The Leavenworth Way of War

History Discussion at CGSC

H302: Its the Economy Stupid… Comrade!

Maoist revolutionalry war theory puts the priority of effort on the political line of operations. Our experience with our own domestic politics indicates that the key to successful politics is the economy. Therefore… maybe:

COIN = Politics

Politics = Economy

.’. COIN = Economy

 

Consider this:  Do populations whose economic aspirations are being met ever revolt?

March 9, 2016 Posted by | COIN, H300, military history, Uncategorized | , , , , , , , , , | 3 Comments

Mao and Current Insurgencies H302

There are a wide variety of insurgent groups who have operated against U.S. forces in Iraq and Afghanistan since 2003. Very few, if any, have followed a Maoist strategy. Some analysists believe that this fact proves that Mao’s Revolutionary War theory is not relevant to the type of adversaries faced by the U.S. in the GWOT. Are these analysists correct?

February 13, 2015 Posted by | H300, military history, Professional Military Education | , , , , , , , , , , , , , , , , , | 3 Comments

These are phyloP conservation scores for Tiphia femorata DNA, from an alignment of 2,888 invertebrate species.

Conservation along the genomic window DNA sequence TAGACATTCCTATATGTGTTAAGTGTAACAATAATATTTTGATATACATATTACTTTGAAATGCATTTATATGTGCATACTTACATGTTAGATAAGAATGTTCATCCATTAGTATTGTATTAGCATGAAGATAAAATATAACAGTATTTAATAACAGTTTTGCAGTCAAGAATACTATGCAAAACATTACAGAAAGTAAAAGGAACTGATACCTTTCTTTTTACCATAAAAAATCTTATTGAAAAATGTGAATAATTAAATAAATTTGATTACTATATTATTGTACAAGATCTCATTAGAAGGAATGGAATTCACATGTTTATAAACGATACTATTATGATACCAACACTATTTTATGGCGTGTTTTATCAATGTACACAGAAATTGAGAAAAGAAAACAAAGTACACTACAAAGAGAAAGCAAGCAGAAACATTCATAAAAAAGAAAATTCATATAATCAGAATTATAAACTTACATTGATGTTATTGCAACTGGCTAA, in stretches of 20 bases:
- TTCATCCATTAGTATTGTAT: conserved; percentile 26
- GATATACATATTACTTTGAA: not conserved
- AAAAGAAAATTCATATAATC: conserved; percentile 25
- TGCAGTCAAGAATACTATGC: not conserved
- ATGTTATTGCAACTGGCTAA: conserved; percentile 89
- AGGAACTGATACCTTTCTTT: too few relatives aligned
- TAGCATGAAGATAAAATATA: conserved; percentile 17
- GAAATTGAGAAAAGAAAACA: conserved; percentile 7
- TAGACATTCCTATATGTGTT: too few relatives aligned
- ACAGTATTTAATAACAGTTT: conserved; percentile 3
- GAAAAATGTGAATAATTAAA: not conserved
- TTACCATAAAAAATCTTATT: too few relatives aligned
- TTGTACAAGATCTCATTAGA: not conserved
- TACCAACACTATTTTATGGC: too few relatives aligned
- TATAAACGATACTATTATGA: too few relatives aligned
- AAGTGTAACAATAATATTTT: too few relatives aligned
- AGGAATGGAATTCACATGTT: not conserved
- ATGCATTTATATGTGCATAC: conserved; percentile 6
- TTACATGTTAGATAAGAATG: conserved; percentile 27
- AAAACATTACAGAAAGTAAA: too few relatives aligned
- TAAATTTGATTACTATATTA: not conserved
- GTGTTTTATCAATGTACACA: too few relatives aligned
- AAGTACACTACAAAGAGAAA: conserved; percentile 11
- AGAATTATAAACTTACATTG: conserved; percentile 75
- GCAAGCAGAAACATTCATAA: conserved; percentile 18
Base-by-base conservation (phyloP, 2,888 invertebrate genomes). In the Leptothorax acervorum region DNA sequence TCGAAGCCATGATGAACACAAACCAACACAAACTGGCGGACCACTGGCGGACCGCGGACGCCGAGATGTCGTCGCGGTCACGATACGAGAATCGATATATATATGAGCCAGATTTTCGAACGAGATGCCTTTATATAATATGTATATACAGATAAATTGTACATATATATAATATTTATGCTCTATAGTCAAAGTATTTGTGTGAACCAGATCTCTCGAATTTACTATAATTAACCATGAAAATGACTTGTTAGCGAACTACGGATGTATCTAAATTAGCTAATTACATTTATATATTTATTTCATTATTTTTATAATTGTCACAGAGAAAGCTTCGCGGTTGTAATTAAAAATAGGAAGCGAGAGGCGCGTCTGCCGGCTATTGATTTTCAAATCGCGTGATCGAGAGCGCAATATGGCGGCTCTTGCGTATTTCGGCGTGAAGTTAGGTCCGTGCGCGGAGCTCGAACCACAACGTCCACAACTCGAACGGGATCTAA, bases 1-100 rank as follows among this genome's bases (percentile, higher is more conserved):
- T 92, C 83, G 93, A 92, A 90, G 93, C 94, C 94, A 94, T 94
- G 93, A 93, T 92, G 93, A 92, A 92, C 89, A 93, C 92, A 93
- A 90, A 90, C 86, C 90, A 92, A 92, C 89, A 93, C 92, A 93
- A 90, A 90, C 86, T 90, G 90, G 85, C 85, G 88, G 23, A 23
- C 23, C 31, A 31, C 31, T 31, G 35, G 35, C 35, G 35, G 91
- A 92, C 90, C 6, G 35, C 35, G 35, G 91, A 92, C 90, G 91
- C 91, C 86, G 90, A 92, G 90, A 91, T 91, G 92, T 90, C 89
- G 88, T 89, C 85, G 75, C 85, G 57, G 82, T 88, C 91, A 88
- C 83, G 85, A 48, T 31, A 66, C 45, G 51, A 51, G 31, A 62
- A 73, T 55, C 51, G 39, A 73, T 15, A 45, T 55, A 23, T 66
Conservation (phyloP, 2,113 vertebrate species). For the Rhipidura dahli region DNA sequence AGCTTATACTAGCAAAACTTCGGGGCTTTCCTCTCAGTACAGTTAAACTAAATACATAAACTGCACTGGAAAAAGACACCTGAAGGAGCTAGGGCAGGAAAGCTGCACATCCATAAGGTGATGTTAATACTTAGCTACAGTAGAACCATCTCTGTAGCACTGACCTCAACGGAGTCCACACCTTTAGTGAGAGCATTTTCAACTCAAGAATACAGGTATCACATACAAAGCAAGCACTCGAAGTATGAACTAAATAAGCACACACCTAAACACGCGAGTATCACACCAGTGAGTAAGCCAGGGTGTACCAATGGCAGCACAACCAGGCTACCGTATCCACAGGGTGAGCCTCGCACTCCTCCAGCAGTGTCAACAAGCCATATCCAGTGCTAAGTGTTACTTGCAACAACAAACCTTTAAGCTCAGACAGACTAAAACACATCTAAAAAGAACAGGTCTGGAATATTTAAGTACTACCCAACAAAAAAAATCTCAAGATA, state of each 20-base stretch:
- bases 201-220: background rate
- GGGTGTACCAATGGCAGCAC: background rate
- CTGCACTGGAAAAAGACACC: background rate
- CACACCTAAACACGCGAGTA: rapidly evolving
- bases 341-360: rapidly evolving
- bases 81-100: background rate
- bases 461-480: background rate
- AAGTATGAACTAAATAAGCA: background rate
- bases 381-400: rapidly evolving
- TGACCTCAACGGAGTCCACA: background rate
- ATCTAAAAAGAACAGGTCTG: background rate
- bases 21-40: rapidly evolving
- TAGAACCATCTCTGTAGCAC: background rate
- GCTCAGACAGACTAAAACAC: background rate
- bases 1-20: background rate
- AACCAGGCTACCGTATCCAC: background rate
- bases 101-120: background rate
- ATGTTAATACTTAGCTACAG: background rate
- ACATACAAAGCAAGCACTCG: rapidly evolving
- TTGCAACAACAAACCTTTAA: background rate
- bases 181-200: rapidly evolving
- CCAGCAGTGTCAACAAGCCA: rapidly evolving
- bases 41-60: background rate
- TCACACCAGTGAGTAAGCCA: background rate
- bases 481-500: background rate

Afghanistan…Vietnam??

 Afghanistan is dramatically different than Iraq. A quick look at geography, history, and demographics, not to mention the nature of the adversary and the geopolitical setting all describe a completely different operating environment. Also, with the change of political parties in the U.S. and with the U.S. facing significant economic challenges, the domestic U.S. scene is completely different. Some analysts believe that these circumstances make Afghanistan a more significant challenge than Iraq ever was. Commentators Ralph Peters and French MacLean have described their views on the strategic situation. Is Afghanistan more like Vietnam than Iraq?  What are the parallels of Afghanistan to Vietnam?  Is Afghanistan doomed to end the same way Vietnam did, or are the situations different enough, and the US capabilities and strategies different enough, for Afghanistan to survive as a nation state unlike South Vietnam?